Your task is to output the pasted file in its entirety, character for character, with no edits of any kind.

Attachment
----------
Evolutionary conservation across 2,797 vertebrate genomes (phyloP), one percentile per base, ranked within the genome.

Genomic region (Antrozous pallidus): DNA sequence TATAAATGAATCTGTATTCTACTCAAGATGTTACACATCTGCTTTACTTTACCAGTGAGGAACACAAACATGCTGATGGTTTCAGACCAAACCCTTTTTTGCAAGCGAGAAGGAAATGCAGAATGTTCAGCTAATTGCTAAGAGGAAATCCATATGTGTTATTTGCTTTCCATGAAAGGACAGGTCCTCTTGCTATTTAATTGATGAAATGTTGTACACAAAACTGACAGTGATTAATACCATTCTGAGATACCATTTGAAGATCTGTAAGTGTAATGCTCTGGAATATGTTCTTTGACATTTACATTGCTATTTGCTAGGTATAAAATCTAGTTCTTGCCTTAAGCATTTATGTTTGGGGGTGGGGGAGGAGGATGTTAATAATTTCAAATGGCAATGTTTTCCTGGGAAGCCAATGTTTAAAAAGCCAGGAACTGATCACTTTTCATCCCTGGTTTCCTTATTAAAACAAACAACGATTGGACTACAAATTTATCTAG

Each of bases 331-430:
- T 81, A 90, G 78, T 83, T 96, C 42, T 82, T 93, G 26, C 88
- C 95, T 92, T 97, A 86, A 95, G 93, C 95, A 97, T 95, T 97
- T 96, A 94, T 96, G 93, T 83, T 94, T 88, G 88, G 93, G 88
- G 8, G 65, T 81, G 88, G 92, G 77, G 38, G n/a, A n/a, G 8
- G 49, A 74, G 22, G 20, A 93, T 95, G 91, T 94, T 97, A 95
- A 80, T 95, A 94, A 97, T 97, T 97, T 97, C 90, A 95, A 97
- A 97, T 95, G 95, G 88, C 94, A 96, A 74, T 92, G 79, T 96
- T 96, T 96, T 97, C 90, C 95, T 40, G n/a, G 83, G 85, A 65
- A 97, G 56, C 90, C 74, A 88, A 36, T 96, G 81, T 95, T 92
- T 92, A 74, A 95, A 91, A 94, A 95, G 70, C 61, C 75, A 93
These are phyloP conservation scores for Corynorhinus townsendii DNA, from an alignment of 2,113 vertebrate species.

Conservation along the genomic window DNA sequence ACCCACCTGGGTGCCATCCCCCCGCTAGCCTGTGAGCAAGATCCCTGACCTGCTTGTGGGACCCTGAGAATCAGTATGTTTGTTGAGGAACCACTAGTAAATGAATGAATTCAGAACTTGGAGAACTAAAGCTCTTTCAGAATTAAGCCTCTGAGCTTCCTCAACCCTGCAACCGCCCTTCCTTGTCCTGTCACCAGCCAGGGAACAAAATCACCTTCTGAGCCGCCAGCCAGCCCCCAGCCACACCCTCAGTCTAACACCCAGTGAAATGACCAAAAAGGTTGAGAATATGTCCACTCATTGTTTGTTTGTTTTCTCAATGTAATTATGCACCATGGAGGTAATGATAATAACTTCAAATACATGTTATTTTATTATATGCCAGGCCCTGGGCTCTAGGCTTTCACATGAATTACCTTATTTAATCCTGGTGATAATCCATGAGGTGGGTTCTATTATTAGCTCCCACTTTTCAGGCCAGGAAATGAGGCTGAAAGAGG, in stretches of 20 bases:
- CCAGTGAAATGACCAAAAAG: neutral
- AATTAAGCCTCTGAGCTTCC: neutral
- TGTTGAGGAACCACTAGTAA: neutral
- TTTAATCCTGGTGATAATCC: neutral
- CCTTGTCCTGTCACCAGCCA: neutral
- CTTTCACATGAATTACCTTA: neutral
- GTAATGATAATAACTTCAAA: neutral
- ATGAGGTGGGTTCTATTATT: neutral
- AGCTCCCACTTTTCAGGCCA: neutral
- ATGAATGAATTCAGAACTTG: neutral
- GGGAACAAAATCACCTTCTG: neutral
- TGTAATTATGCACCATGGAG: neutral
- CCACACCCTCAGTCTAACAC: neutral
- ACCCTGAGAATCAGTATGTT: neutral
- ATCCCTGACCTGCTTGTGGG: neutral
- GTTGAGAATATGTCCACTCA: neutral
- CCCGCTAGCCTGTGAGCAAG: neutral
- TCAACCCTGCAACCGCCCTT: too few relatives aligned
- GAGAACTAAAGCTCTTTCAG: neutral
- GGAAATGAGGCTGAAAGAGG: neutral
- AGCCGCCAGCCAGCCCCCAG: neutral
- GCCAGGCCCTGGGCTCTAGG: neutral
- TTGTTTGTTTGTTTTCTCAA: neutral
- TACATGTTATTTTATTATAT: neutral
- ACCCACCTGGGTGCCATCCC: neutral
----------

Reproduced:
Evolutionary conservation across 2,797 vertebrate genomes (phyloP), one percentile per base, ranked within the genome.

Genomic region (Antrozous pallidus): DNA sequence TATAAATGAATCTGTATTCTACTCAAGATGTTACACATCTGCTTTACTTTACCAGTGAGGAACACAAACATGCTGATGGTTTCAGACCAAACCCTTTTTTGCAAGCGAGAAGGAAATGCAGAATGTTCAGCTAATTGCTAAGAGGAAATCCATATGTGTTATTTGCTTTCCATGAAAGGACAGGTCCTCTTGCTATTTAATTGATGAAATGTTGTACACAAAACTGACAGTGATTAATACCATTCTGAGATACCATTTGAAGATCTGTAAGTGTAATGCTCTGGAATATGTTCTTTGACATTTACATTGCTATTTGCTAGGTATAAAATCTAGTTCTTGCCTTAAGCATTTATGTTTGGGGGTGGGGGAGGAGGATGTTAATAATTTCAAATGGCAATGTTTTCCTGGGAAGCCAATGTTTAAAAAGCCAGGAACTGATCACTTTTCATCCCTGGTTTCCTTATTAAAACAAACAACGATTGGACTACAAATTTATCTAG

Each of bases 331-430:
- T 81, A 90, G 78, T 83, T 96, C 42, T 82, T 93, G 26, C 88
- C 95, T 92, T 97, A 86, A 95, G 93, C 95, A 97, T 95, T 97
- T 96, A 94, T 96, G 93, T 83, T 94, T 88, G 88, G 93, G 88
- G 8, G 65, T 81, G 88, G 92, G 77, G 38, G n/a, A n/a, G 8
- G 49, A 74, G 22, G 20, A 93, T 95, G 91, T 94, T 97, A 95
- A 80, T 95, A 94, A 97, T 97, T 97, T 97, C 90, A 95, A 97
- A 97, T 95, G 95, G 88, C 94, A 96, A 74, T 92, G 79, T 96
- T 96, T 96, T 97, C 90, C 95, T 40, G n/a, G 83, G 85, A 65
- A 97, G 56, C 90, C 74, A 88, A 36, T 96, G 81, T 95, T 92
- T 92, A 74, A 95, A 91, A 94, A 95, G 70, C 61, C 75, A 93
These are phyloP conservation scores for Corynorhinus townsendii DNA, from an alignment of 2,113 vertebrate species.

Conservation along the genomic window DNA sequence ACCCACCTGGGTGCCATCCCCCCGCTAGCCTGTGAGCAAGATCCCTGACCTGCTTGTGGGACCCTGAGAATCAGTATGTTTGTTGAGGAACCACTAGTAAATGAATGAATTCAGAACTTGGAGAACTAAAGCTCTTTCAGAATTAAGCCTCTGAGCTTCCTCAACCCTGCAACCGCCCTTCCTTGTCCTGTCACCAGCCAGGGAACAAAATCACCTTCTGAGCCGCCAGCCAGCCCCCAGCCACACCCTCAGTCTAACACCCAGTGAAATGACCAAAAAGGTTGAGAATATGTCCACTCATTGTTTGTTTGTTTTCTCAATGTAATTATGCACCATGGAGGTAATGATAATAACTTCAAATACATGTTATTTTATTATATGCCAGGCCCTGGGCTCTAGGCTTTCACATGAATTACCTTATTTAATCCTGGTGATAATCCATGAGGTGGGTTCTATTATTAGCTCCCACTTTTCAGGCCAGGAAATGAGGCTGAAAGAGG, in stretches of 20 bases:
- CCAGTGAAATGACCAAAAAG: neutral
- AATTAAGCCTCTGAGCTTCC: neutral
- TGTTGAGGAACCACTAGTAA: neutral
- TTTAATCCTGGTGATAATCC: neutral
- CCTTGTCCTGTCACCAGCCA: neutral
- CTTTCACATGAATTACCTTA: neutral
- GTAATGATAATAACTTCAAA: neutral
- ATGAGGTGGGTTCTATTATT: neutral
- AGCTCCCACTTTTCAGGCCA: neutral
- ATGAATGAATTCAGAACTTG: neutral
- GGGAACAAAATCACCTTCTG: neutral
- TGTAATTATGCACCATGGAG: neutral
- CCACACCCTCAGTCTAACAC: neutral
- ACCCTGAGAATCAGTATGTT: neutral
- ATCCCTGACCTGCTTGTGGG: neutral
- GTTGAGAATATGTCCACTCA: neutral
- CCCGCTAGCCTGTGAGCAAG: neutral
- TCAACCCTGCAACCGCCCTT: too few relatives aligned
- GAGAACTAAAGCTCTTTCAG: neutral
- GGAAATGAGGCTGAAAGAGG: neutral
- AGCCGCCAGCCAGCCCCCAG: neutral
- GCCAGGCCCTGGGCTCTAGG: neutral
- TTGTTTGTTTGTTTTCTCAA: neutral
- TACATGTTATTTTATTATAT: neutral
- ACCCACCTGGGTGCCATCCC: neutral